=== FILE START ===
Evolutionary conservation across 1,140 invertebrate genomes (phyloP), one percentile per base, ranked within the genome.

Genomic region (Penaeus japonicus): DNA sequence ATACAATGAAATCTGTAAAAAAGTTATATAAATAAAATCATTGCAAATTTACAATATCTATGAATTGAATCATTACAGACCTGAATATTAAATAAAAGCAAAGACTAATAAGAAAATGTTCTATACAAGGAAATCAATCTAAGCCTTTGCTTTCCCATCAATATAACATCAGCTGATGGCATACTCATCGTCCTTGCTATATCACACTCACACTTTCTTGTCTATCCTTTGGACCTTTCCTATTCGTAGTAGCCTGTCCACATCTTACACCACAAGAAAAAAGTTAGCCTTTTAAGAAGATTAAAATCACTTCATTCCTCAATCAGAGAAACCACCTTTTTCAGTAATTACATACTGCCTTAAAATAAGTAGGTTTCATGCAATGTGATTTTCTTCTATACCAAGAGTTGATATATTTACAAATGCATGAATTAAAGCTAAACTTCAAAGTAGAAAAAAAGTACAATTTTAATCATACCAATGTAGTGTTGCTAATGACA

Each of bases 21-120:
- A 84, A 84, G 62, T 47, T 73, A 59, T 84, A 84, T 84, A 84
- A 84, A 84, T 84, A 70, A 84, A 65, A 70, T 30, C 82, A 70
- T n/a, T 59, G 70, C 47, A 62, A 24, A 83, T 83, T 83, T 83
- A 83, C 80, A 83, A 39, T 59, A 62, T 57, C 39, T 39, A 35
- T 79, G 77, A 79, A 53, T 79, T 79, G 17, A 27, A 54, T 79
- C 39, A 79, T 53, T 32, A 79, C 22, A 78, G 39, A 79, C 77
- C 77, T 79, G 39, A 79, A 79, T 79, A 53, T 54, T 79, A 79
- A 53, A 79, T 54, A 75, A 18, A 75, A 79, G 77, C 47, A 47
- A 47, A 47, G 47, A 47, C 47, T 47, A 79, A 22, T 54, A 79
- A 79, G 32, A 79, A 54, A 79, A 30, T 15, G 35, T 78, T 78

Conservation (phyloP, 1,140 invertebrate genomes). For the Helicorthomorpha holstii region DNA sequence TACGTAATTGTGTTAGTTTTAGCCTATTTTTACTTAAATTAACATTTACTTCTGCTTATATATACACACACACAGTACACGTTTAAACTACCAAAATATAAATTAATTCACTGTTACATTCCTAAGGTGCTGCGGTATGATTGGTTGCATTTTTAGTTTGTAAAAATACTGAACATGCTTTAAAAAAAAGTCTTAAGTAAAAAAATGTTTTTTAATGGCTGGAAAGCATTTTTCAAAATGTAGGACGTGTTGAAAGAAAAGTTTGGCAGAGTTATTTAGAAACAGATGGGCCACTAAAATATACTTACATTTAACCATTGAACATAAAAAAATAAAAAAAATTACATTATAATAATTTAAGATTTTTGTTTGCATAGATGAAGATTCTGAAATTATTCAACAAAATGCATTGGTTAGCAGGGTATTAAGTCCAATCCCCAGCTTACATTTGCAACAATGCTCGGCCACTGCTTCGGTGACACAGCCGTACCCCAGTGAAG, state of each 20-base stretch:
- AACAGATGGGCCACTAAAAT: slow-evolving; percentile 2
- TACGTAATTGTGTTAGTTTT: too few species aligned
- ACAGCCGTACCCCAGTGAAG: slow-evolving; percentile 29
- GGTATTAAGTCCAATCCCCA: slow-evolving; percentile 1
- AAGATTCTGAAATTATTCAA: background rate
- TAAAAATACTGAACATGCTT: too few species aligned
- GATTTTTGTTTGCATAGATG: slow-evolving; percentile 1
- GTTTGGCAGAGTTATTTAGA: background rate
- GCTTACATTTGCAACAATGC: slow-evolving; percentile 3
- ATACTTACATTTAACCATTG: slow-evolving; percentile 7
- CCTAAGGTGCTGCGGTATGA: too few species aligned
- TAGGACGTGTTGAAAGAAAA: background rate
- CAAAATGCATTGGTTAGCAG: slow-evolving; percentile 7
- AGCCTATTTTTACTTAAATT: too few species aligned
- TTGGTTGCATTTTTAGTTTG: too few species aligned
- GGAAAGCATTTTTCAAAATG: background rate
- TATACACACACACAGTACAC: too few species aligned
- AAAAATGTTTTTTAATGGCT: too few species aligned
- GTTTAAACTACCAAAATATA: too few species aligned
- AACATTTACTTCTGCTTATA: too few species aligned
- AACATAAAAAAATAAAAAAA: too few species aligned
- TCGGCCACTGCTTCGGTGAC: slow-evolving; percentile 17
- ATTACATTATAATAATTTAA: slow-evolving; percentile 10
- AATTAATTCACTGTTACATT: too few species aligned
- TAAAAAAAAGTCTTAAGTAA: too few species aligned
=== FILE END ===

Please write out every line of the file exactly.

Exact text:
Evolutionary conservation across 1,140 invertebrate genomes (phyloP), one percentile per base, ranked within the genome.

Genomic region (Penaeus japonicus): DNA sequence ATACAATGAAATCTGTAAAAAAGTTATATAAATAAAATCATTGCAAATTTACAATATCTATGAATTGAATCATTACAGACCTGAATATTAAATAAAAGCAAAGACTAATAAGAAAATGTTCTATACAAGGAAATCAATCTAAGCCTTTGCTTTCCCATCAATATAACATCAGCTGATGGCATACTCATCGTCCTTGCTATATCACACTCACACTTTCTTGTCTATCCTTTGGACCTTTCCTATTCGTAGTAGCCTGTCCACATCTTACACCACAAGAAAAAAGTTAGCCTTTTAAGAAGATTAAAATCACTTCATTCCTCAATCAGAGAAACCACCTTTTTCAGTAATTACATACTGCCTTAAAATAAGTAGGTTTCATGCAATGTGATTTTCTTCTATACCAAGAGTTGATATATTTACAAATGCATGAATTAAAGCTAAACTTCAAAGTAGAAAAAAAGTACAATTTTAATCATACCAATGTAGTGTTGCTAATGACA

Each of bases 21-120:
- A 84, A 84, G 62, T 47, T 73, A 59, T 84, A 84, T 84, A 84
- A 84, A 84, T 84, A 70, A 84, A 65, A 70, T 30, C 82, A 70
- T n/a, T 59, G 70, C 47, A 62, A 24, A 83, T 83, T 83, T 83
- A 83, C 80, A 83, A 39, T 59, A 62, T 57, C 39, T 39, A 35
- T 79, G 77, A 79, A 53, T 79, T 79, G 17, A 27, A 54, T 79
- C 39, A 79, T 53, T 32, A 79, C 22, A 78, G 39, A 79, C 77
- C 77, T 79, G 39, A 79, A 79, T 79, A 53, T 54, T 79, A 79
- A 53, A 79, T 54, A 75, A 18, A 75, A 79, G 77, C 47, A 47
- A 47, A 47, G 47, A 47, C 47, T 47, A 79, A 22, T 54, A 79
- A 79, G 32, A 79, A 54, A 79, A 30, T 15, G 35, T 78, T 78

Conservation (phyloP, 1,140 invertebrate genomes). For the Helicorthomorpha holstii region DNA sequence TACGTAATTGTGTTAGTTTTAGCCTATTTTTACTTAAATTAACATTTACTTCTGCTTATATATACACACACACAGTACACGTTTAAACTACCAAAATATAAATTAATTCACTGTTACATTCCTAAGGTGCTGCGGTATGATTGGTTGCATTTTTAGTTTGTAAAAATACTGAACATGCTTTAAAAAAAAGTCTTAAGTAAAAAAATGTTTTTTAATGGCTGGAAAGCATTTTTCAAAATGTAGGACGTGTTGAAAGAAAAGTTTGGCAGAGTTATTTAGAAACAGATGGGCCACTAAAATATACTTACATTTAACCATTGAACATAAAAAAATAAAAAAAATTACATTATAATAATTTAAGATTTTTGTTTGCATAGATGAAGATTCTGAAATTATTCAACAAAATGCATTGGTTAGCAGGGTATTAAGTCCAATCCCCAGCTTACATTTGCAACAATGCTCGGCCACTGCTTCGGTGACACAGCCGTACCCCAGTGAAG, state of each 20-base stretch:
- AACAGATGGGCCACTAAAAT: slow-evolving; percentile 2
- TACGTAATTGTGTTAGTTTT: too few species aligned
- ACAGCCGTACCCCAGTGAAG: slow-evolving; percentile 29
- GGTATTAAGTCCAATCCCCA: slow-evolving; percentile 1
- AAGATTCTGAAATTATTCAA: background rate
- TAAAAATACTGAACATGCTT: too few species aligned
- GATTTTTGTTTGCATAGATG: slow-evolving; percentile 1
- GTTTGGCAGAGTTATTTAGA: background rate
- GCTTACATTTGCAACAATGC: slow-evolving; percentile 3
- ATACTTACATTTAACCATTG: slow-evolving; percentile 7
- CCTAAGGTGCTGCGGTATGA: too few species aligned
- TAGGACGTGTTGAAAGAAAA: background rate
- CAAAATGCATTGGTTAGCAG: slow-evolving; percentile 7
- AGCCTATTTTTACTTAAATT: too few species aligned
- TTGGTTGCATTTTTAGTTTG: too few species aligned
- GGAAAGCATTTTTCAAAATG: background rate
- TATACACACACACAGTACAC: too few species aligned
- AAAAATGTTTTTTAATGGCT: too few species aligned
- GTTTAAACTACCAAAATATA: too few species aligned
- AACATTTACTTCTGCTTATA: too few species aligned
- AACATAAAAAAATAAAAAAA: too few species aligned
- TCGGCCACTGCTTCGGTGAC: slow-evolving; percentile 17
- ATTACATTATAATAATTTAA: slow-evolving; percentile 10
- AATTAATTCACTGTTACATT: too few species aligned
- TAAAAAAAAGTCTTAAGTAA: too few species aligned